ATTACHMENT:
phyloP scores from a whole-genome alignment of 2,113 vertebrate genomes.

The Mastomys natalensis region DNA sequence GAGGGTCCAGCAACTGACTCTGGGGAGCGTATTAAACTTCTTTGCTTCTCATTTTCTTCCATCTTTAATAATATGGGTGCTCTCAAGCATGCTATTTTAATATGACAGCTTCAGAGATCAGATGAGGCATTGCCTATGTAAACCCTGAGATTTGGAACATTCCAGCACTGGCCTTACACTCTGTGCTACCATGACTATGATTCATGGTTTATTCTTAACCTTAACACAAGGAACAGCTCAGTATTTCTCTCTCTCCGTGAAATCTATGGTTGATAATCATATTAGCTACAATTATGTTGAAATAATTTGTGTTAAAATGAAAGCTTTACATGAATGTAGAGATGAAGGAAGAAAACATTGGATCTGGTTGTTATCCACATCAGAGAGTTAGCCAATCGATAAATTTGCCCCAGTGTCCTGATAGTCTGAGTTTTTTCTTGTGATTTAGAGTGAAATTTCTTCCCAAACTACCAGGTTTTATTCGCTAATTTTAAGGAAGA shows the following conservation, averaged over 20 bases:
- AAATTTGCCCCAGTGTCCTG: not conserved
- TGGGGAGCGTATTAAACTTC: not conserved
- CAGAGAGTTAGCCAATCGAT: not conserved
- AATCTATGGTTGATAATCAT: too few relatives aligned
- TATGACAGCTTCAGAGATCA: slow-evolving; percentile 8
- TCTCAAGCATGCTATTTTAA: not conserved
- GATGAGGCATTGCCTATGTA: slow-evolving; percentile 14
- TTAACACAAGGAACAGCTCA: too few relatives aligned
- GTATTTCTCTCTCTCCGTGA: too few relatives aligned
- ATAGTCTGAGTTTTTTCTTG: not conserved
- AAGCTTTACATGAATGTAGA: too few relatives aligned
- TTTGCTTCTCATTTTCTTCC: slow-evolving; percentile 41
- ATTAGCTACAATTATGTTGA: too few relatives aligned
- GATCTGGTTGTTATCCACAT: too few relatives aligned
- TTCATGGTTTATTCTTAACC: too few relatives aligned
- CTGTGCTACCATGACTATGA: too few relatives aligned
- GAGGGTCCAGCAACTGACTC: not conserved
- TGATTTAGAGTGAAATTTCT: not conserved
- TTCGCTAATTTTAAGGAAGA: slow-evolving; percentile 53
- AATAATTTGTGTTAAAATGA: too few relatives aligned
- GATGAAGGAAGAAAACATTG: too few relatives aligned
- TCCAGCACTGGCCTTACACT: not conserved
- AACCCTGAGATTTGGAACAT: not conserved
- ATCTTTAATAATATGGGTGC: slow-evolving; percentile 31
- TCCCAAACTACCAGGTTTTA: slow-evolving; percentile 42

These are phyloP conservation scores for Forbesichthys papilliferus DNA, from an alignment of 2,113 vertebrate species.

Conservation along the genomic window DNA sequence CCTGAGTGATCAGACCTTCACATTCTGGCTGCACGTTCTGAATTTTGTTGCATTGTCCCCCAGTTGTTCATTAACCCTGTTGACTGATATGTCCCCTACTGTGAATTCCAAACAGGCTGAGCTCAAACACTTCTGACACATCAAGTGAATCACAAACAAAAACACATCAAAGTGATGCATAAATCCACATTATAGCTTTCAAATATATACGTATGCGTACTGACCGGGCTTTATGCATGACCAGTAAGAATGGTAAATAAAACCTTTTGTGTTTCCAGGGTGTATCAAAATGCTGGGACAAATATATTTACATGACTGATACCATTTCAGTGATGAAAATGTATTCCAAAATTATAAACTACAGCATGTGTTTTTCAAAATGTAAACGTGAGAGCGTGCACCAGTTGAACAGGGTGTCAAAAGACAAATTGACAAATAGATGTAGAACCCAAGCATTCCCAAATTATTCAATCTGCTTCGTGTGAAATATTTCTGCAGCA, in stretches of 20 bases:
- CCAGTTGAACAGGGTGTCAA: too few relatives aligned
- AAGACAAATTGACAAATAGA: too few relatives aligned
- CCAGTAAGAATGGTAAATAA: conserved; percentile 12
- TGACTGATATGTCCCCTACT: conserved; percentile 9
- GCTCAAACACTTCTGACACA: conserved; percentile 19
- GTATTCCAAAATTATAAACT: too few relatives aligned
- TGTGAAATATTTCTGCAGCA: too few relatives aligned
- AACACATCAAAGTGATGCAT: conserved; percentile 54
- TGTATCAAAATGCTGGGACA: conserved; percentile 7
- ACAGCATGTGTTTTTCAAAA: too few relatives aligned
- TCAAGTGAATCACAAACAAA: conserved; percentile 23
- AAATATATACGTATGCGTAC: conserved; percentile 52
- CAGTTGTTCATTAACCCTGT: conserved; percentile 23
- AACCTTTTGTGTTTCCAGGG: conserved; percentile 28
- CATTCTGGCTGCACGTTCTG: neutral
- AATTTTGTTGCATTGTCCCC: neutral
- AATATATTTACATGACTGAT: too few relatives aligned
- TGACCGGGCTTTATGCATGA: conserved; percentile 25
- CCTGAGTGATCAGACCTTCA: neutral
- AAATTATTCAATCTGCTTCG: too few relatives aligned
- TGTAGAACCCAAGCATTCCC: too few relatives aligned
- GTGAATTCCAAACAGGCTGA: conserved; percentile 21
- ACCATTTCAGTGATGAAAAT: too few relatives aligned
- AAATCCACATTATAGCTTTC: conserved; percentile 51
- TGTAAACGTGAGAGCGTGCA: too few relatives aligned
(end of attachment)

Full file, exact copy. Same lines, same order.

phyloP scores from a whole-genome alignment of 2,113 vertebrate genomes.

The Mastomys natalensis region DNA sequence GAGGGTCCAGCAACTGACTCTGGGGAGCGTATTAAACTTCTTTGCTTCTCATTTTCTTCCATCTTTAATAATATGGGTGCTCTCAAGCATGCTATTTTAATATGACAGCTTCAGAGATCAGATGAGGCATTGCCTATGTAAACCCTGAGATTTGGAACATTCCAGCACTGGCCTTACACTCTGTGCTACCATGACTATGATTCATGGTTTATTCTTAACCTTAACACAAGGAACAGCTCAGTATTTCTCTCTCTCCGTGAAATCTATGGTTGATAATCATATTAGCTACAATTATGTTGAAATAATTTGTGTTAAAATGAAAGCTTTACATGAATGTAGAGATGAAGGAAGAAAACATTGGATCTGGTTGTTATCCACATCAGAGAGTTAGCCAATCGATAAATTTGCCCCAGTGTCCTGATAGTCTGAGTTTTTTCTTGTGATTTAGAGTGAAATTTCTTCCCAAACTACCAGGTTTTATTCGCTAATTTTAAGGAAGA shows the following conservation, averaged over 20 bases:
- AAATTTGCCCCAGTGTCCTG: not conserved
- TGGGGAGCGTATTAAACTTC: not conserved
- CAGAGAGTTAGCCAATCGAT: not conserved
- AATCTATGGTTGATAATCAT: too few relatives aligned
- TATGACAGCTTCAGAGATCA: slow-evolving; percentile 8
- TCTCAAGCATGCTATTTTAA: not conserved
- GATGAGGCATTGCCTATGTA: slow-evolving; percentile 14
- TTAACACAAGGAACAGCTCA: too few relatives aligned
- GTATTTCTCTCTCTCCGTGA: too few relatives aligned
- ATAGTCTGAGTTTTTTCTTG: not conserved
- AAGCTTTACATGAATGTAGA: too few relatives aligned
- TTTGCTTCTCATTTTCTTCC: slow-evolving; percentile 41
- ATTAGCTACAATTATGTTGA: too few relatives aligned
- GATCTGGTTGTTATCCACAT: too few relatives aligned
- TTCATGGTTTATTCTTAACC: too few relatives aligned
- CTGTGCTACCATGACTATGA: too few relatives aligned
- GAGGGTCCAGCAACTGACTC: not conserved
- TGATTTAGAGTGAAATTTCT: not conserved
- TTCGCTAATTTTAAGGAAGA: slow-evolving; percentile 53
- AATAATTTGTGTTAAAATGA: too few relatives aligned
- GATGAAGGAAGAAAACATTG: too few relatives aligned
- TCCAGCACTGGCCTTACACT: not conserved
- AACCCTGAGATTTGGAACAT: not conserved
- ATCTTTAATAATATGGGTGC: slow-evolving; percentile 31
- TCCCAAACTACCAGGTTTTA: slow-evolving; percentile 42

These are phyloP conservation scores for Forbesichthys papilliferus DNA, from an alignment of 2,113 vertebrate species.

Conservation along the genomic window DNA sequence CCTGAGTGATCAGACCTTCACATTCTGGCTGCACGTTCTGAATTTTGTTGCATTGTCCCCCAGTTGTTCATTAACCCTGTTGACTGATATGTCCCCTACTGTGAATTCCAAACAGGCTGAGCTCAAACACTTCTGACACATCAAGTGAATCACAAACAAAAACACATCAAAGTGATGCATAAATCCACATTATAGCTTTCAAATATATACGTATGCGTACTGACCGGGCTTTATGCATGACCAGTAAGAATGGTAAATAAAACCTTTTGTGTTTCCAGGGTGTATCAAAATGCTGGGACAAATATATTTACATGACTGATACCATTTCAGTGATGAAAATGTATTCCAAAATTATAAACTACAGCATGTGTTTTTCAAAATGTAAACGTGAGAGCGTGCACCAGTTGAACAGGGTGTCAAAAGACAAATTGACAAATAGATGTAGAACCCAAGCATTCCCAAATTATTCAATCTGCTTCGTGTGAAATATTTCTGCAGCA, in stretches of 20 bases:
- CCAGTTGAACAGGGTGTCAA: too few relatives aligned
- AAGACAAATTGACAAATAGA: too few relatives aligned
- CCAGTAAGAATGGTAAATAA: conserved; percentile 12
- TGACTGATATGTCCCCTACT: conserved; percentile 9
- GCTCAAACACTTCTGACACA: conserved; percentile 19
- GTATTCCAAAATTATAAACT: too few relatives aligned
- TGTGAAATATTTCTGCAGCA: too few relatives aligned
- AACACATCAAAGTGATGCAT: conserved; percentile 54
- TGTATCAAAATGCTGGGACA: conserved; percentile 7
- ACAGCATGTGTTTTTCAAAA: too few relatives aligned
- TCAAGTGAATCACAAACAAA: conserved; percentile 23
- AAATATATACGTATGCGTAC: conserved; percentile 52
- CAGTTGTTCATTAACCCTGT: conserved; percentile 23
- AACCTTTTGTGTTTCCAGGG: conserved; percentile 28
- CATTCTGGCTGCACGTTCTG: neutral
- AATTTTGTTGCATTGTCCCC: neutral
- AATATATTTACATGACTGAT: too few relatives aligned
- TGACCGGGCTTTATGCATGA: conserved; percentile 25
- CCTGAGTGATCAGACCTTCA: neutral
- AAATTATTCAATCTGCTTCG: too few relatives aligned
- TGTAGAACCCAAGCATTCCC: too few relatives aligned
- GTGAATTCCAAACAGGCTGA: conserved; percentile 21
- ACCATTTCAGTGATGAAAAT: too few relatives aligned
- AAATCCACATTATAGCTTTC: conserved; percentile 51
- TGTAAACGTGAGAGCGTGCA: too few relatives aligned